The regulatory framework already addresses technical and economic challenges in meeting air standards (through the site-specific or technical standards compliance options). Implementing the updated sulphur dioxide air standards Ontario-wide is scientifically-supportable, supports health equity in the province, and is consistent with the continuous improvement goals of the CAAQS.
Furthermore, applying different standards to Northern and Southern Ontario may create intra-sector competitiveness issues, with different facilities within the same sector faced with different regulatory thresholds.
Lambton Industrial Meteorological Alerts (LIMA)
Ontario Regulation 350: Lambton Industrial Meteorological Alerts (O. Reg. 350: LIMA) was introduced in 1981 to provide increased monitoring and air quality protection for residents in the Sarnia and Corunna communities. If concentrations exceed a certain limit, the Sarnia Lambton Environmental Association will notify the ministry of the initiation of an alert, and advise local area industries of the alert so that they can take action to reduce their sulphur dioxide emissions. As a result of decreasing sulphur dioxide levels in the Sarnia area, a LIMA alert has not been triggered since 2008.
As part of the consultation process, the Ministry sought input on amending the Lambton Industry Meteorological Alert Regulation. The ministry has determined that additional policy analysis and further consultation is required before a decision is made on the future of LIMA and will provide an update at a later time.
Transitional Operating Conditions
Comments were received indicating overall support for the ministry’s proposal along with suggestions for enhanced public notification on releases during transitional operating conditions, and adoption of reporting rules implemented in other jurisdictions. As well, recommendations were received in support of increased public awareness and education related to the application of O. Reg. 419/05. To address these suggestions the ministry may consider measures outside regulatory amendments including reviewing and updating internal procedures and public-facing processes and documentation, as appropriate.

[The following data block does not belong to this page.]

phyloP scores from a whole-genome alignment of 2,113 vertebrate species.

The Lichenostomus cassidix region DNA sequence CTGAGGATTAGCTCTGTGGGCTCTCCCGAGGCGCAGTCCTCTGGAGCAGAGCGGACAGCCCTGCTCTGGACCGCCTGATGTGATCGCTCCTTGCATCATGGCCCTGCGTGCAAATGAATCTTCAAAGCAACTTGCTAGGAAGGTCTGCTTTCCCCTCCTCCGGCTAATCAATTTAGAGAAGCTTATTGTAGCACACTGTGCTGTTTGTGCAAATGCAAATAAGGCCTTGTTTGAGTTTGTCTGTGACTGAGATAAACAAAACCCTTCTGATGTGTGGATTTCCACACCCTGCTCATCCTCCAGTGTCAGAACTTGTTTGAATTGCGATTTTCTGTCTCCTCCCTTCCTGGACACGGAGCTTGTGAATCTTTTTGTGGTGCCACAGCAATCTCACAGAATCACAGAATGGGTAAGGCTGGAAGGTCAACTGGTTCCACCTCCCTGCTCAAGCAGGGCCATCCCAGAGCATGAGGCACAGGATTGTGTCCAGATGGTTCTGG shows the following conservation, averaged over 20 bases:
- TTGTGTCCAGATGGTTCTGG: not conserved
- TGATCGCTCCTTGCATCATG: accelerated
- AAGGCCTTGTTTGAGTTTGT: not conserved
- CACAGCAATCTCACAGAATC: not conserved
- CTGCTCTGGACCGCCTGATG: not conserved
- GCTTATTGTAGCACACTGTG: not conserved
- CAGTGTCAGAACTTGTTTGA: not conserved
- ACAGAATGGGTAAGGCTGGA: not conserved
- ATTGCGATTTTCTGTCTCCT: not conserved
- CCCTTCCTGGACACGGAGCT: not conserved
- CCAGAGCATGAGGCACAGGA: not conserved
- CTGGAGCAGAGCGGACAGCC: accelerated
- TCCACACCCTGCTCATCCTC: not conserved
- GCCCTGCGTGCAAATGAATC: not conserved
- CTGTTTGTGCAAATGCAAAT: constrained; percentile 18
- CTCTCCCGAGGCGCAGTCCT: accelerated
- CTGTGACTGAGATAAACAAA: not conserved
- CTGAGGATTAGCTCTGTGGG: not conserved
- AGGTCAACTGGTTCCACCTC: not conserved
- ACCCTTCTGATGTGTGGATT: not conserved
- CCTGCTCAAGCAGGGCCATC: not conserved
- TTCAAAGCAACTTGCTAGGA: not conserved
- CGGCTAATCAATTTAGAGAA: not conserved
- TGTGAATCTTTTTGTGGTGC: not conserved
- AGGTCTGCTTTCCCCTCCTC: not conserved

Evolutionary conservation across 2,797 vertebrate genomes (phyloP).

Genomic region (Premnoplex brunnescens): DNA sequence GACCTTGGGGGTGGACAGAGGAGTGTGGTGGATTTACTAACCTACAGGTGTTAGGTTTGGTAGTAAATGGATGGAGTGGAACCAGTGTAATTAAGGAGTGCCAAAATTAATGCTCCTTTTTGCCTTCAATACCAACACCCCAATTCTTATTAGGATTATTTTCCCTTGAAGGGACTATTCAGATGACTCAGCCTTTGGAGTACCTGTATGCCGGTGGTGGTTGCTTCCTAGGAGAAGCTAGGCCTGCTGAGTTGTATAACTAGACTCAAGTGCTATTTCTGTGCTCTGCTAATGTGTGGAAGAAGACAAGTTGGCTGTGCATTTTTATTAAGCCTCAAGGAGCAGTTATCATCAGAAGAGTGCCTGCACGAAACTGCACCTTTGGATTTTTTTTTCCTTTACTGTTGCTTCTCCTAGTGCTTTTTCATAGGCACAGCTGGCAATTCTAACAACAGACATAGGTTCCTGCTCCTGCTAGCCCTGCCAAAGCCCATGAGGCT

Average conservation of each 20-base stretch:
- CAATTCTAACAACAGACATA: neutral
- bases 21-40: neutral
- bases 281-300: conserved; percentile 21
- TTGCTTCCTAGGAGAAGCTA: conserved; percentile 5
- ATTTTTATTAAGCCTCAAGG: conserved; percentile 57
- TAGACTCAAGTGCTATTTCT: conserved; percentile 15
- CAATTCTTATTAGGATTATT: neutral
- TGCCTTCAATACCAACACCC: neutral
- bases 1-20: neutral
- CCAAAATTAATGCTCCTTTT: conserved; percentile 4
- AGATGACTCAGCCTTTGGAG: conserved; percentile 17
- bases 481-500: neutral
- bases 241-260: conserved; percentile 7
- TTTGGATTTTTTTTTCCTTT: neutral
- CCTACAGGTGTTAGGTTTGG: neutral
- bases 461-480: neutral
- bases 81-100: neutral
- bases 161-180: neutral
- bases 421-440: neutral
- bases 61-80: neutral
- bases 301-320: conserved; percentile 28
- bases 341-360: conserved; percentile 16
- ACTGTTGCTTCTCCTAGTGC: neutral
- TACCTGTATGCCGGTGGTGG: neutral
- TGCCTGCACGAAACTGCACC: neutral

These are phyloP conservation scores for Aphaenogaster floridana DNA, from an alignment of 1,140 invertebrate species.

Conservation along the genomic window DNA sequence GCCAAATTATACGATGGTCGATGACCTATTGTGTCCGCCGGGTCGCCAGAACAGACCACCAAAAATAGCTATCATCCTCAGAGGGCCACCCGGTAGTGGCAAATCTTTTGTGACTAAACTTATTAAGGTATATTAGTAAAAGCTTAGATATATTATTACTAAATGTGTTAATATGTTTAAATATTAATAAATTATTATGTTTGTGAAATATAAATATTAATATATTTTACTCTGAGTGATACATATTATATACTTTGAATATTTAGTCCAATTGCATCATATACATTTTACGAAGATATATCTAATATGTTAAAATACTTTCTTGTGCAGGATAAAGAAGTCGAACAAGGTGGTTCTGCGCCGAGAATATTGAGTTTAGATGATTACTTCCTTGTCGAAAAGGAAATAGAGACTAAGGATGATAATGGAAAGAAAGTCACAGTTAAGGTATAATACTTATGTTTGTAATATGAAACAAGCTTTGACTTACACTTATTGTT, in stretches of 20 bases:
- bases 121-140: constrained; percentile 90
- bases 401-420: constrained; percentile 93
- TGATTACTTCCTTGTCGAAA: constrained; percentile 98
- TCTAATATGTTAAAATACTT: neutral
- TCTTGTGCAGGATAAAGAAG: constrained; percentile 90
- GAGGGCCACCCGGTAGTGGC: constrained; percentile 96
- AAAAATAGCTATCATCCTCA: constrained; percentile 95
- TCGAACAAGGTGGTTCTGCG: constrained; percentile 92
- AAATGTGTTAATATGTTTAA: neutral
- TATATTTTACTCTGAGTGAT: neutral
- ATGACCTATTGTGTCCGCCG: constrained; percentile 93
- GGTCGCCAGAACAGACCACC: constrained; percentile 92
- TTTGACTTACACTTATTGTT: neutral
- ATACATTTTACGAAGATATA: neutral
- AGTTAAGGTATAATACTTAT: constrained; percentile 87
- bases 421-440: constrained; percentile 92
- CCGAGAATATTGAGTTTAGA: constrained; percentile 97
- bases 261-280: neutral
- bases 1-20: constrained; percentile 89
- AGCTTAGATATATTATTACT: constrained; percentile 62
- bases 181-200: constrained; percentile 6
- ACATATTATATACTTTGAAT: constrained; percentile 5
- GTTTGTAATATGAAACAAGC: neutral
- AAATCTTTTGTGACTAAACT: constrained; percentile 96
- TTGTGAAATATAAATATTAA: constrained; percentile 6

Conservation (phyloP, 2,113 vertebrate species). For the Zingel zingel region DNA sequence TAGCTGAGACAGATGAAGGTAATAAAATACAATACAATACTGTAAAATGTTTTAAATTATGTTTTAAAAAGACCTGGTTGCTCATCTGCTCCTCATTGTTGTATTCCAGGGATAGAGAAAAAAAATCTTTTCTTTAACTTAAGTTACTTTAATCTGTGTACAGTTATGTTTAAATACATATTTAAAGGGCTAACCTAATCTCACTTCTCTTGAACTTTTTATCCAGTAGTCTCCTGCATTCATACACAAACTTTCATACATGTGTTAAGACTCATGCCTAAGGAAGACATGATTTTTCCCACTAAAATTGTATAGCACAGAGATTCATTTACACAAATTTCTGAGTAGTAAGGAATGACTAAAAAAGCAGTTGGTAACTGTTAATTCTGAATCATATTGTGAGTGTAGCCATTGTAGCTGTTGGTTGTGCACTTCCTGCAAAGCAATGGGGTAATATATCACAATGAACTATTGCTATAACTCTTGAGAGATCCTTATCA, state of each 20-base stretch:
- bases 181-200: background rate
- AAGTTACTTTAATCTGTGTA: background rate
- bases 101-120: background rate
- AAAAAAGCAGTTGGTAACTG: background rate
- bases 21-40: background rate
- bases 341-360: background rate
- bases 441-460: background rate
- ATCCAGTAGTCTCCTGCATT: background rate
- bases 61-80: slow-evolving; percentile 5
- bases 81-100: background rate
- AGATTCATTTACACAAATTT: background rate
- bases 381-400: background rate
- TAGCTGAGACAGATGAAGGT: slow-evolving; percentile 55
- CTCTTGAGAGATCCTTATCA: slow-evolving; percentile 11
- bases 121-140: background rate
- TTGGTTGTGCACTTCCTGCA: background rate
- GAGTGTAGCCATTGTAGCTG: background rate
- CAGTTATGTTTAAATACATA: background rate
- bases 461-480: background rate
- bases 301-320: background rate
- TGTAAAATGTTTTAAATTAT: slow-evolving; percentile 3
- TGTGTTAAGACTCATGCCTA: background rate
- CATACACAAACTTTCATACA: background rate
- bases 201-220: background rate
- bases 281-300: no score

The ministry received comments expressing concerns with the inclusion of start-up and shutdown operating scenarios in the default compliance assessment for all facilities and contaminants given lack of standardized methodology to estimate emissions, and the cost of assessing such scenarios especially if they occur rarely (e.g., once every ten years). Some comments suggested that start-up and shutdown emissions should be addressed through the environmental compliance approval review process. The assessment of start-up and shutdown is required to ensure that emissions during these operating conditions are appropriately managed. To assess start-up and shutdown emissions, facilities can use a range of emission estimation techniques including emission factors (where available), material balance calculations, or engineering calculations. In accordance with the regulation, if a facility cannot meet the air standard based on start-up/shutdown scenario that occurs rarely, it has the option to refine the modelling and reflect actual operations and emissions that occurred during the previous calendar year.
Comments were received indicating that wording of the proposed acid gas flaring provision lacked clarity and overestimated the amount of acid gas that petroleum refineries can generate and convey to flaring equipment. In addition, comments stated that modelling hypothetical releases during acid gas flaring does not account for facility performance and operational practices aimed at reducing flaring incidents. We revised the wording included in regulatory amendments to capture a realistic maximum operating scenario related to acid gas flaring. Under the main compliance approach within the framework of O. Reg. 419/05, when facilities demonstrate they can meet the air standard, no additional requirements related to operational performance are imposed. Petroleum refineries are expected to meet the air standard when acid gas flaring, and if a facility cannot meet the air standard, it may request an alternative compliance approach.